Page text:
But I did learn one big lesson right about then. Or rather, I came to a realization. And that moment of clarity pushed me from Plan C to Plan D. Which is good, because the next plan was Plan 9 and it came From Outer Space.

My publisher, Gunnar Grey of Dingbat Publishing, has become a major part of my writing. Now, I suppose that’s what any publisher should be, but based on the stories of other writers I’m not sure that’s always the case. Quite frankly, Gunnar elevates my writing to a different level.

People tell me that’s the job of any good editor, and I believe them. I’m not saying Gunnar is the only great editor out there. But what I figured out is that, for the moment, Gunnar is my great editor.

Jurassic Jail was problematic, because my original style from the early 90’s bore no resemblance to the style I have now. I had evolved a lot in the interim and meshing the two styles proved a Herculean task. Then there was the issue of the narrative timeline. When you have three or four different timelines to follow in a linear narrative, it can get very confusing. I needed someone I could trust to help me figure it out.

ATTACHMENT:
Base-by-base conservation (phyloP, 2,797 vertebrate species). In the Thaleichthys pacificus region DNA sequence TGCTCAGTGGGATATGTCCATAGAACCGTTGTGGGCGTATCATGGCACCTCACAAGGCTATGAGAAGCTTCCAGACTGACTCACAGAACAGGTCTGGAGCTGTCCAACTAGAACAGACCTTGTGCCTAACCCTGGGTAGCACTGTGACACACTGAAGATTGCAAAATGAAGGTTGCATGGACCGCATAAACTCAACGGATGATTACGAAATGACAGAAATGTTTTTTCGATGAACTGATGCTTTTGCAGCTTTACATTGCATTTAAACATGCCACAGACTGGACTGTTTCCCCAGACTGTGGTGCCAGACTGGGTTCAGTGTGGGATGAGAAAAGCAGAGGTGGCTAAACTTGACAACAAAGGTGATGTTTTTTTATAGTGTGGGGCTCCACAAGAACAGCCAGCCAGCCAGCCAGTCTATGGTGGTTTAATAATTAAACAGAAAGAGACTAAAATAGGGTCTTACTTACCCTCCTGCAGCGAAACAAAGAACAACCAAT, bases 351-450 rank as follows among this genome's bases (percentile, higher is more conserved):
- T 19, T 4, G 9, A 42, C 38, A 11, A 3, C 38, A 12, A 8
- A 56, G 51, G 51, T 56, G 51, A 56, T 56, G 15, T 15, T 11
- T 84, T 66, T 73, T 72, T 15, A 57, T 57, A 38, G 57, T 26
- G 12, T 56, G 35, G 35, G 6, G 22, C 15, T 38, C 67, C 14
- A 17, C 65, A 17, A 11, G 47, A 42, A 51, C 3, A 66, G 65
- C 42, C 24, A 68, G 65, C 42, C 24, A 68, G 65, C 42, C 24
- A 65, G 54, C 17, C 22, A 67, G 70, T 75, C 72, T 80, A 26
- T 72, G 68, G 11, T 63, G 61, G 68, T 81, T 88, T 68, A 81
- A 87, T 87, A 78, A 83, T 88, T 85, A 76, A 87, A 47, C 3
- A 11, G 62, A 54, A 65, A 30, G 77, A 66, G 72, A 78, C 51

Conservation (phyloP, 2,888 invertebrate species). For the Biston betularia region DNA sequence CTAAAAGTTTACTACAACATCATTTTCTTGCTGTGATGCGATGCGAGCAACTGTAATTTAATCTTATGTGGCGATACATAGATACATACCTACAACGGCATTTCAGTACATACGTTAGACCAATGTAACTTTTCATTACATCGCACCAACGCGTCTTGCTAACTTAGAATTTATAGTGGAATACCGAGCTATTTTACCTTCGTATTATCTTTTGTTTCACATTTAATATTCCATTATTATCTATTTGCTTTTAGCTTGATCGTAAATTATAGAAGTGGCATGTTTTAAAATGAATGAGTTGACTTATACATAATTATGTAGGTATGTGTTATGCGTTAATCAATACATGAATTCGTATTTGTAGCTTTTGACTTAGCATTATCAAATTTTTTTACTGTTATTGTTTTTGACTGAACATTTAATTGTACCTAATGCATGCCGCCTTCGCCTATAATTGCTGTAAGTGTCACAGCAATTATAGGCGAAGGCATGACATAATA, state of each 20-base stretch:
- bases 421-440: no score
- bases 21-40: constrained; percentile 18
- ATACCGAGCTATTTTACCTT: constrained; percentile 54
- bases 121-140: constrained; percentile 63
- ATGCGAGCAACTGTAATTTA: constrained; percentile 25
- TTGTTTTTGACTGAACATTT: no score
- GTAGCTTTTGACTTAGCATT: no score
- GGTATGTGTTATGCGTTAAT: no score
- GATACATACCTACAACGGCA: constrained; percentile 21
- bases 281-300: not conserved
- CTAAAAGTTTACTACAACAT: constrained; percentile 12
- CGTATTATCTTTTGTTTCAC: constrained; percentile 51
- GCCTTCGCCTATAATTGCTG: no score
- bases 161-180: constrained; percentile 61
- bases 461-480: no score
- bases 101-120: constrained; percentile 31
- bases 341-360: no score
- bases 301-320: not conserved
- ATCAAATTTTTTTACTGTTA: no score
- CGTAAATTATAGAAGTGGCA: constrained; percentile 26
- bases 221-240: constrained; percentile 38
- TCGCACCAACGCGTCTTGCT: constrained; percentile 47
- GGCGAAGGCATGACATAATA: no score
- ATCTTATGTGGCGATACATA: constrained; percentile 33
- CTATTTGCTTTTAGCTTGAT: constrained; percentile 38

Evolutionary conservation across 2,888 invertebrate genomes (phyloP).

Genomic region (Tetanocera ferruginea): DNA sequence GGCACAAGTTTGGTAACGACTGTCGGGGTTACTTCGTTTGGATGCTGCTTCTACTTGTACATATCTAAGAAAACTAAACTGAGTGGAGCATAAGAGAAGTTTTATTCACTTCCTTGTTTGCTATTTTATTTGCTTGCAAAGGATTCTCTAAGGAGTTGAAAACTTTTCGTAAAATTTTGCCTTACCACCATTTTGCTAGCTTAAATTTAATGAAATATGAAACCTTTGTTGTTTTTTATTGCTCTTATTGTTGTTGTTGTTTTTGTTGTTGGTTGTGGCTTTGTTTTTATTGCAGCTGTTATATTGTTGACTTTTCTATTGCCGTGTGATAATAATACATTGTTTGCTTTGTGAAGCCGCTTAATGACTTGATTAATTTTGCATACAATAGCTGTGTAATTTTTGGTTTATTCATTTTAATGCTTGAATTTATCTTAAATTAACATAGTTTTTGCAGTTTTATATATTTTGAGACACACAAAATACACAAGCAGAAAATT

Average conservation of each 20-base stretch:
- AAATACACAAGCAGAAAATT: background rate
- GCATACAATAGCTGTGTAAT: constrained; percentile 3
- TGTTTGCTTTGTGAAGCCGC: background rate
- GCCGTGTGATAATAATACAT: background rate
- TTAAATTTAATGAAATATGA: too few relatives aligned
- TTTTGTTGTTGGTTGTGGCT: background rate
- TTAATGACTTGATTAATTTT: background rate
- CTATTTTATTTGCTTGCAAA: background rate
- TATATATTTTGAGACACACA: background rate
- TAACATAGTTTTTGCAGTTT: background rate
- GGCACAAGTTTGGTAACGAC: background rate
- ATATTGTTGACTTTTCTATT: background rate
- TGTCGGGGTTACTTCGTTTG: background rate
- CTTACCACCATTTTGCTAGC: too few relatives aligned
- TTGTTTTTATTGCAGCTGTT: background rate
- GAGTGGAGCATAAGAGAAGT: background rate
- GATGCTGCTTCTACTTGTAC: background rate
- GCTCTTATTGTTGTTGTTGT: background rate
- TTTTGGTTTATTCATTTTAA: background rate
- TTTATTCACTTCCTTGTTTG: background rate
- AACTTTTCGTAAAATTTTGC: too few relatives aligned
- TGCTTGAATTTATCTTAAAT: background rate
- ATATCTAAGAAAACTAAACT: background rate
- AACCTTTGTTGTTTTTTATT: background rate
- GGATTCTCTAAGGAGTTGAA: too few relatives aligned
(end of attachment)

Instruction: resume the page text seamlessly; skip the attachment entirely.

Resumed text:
Not to mention the eleven extra scenes she had me write to smooth things out. I didn’t see any of this coming. And then there’s the issue of the cover.

After much back and forth, which is usual for every book I write, we arrived at this cover, of which I am inordinately proud:

Plan D worked. Although the final edits aren’t quite done, I feel confident in saying that Jurassic Jail  is a spectacular book. It’s fast, it’s fun, the science makes sense, it’s everything I envisioned back in the late 80s.

 

 

 

 

On winning the 2018 Darrell Award for Best Novella

 

Dr. Darrell C. Richardson founded the Memphis Science Fiction Association, was a member of First Fandom, served as Director of the National Fantasy Fan Federation, helped create MidSouthCon, was an ordained Baptist minister and, in his spare time, wrote 44 books about great men of fantasy and genre fiction such as Max Brand, Edgar Rice Burroughs and J. Allen St. John.

For more about Dr. Richardson check out this link: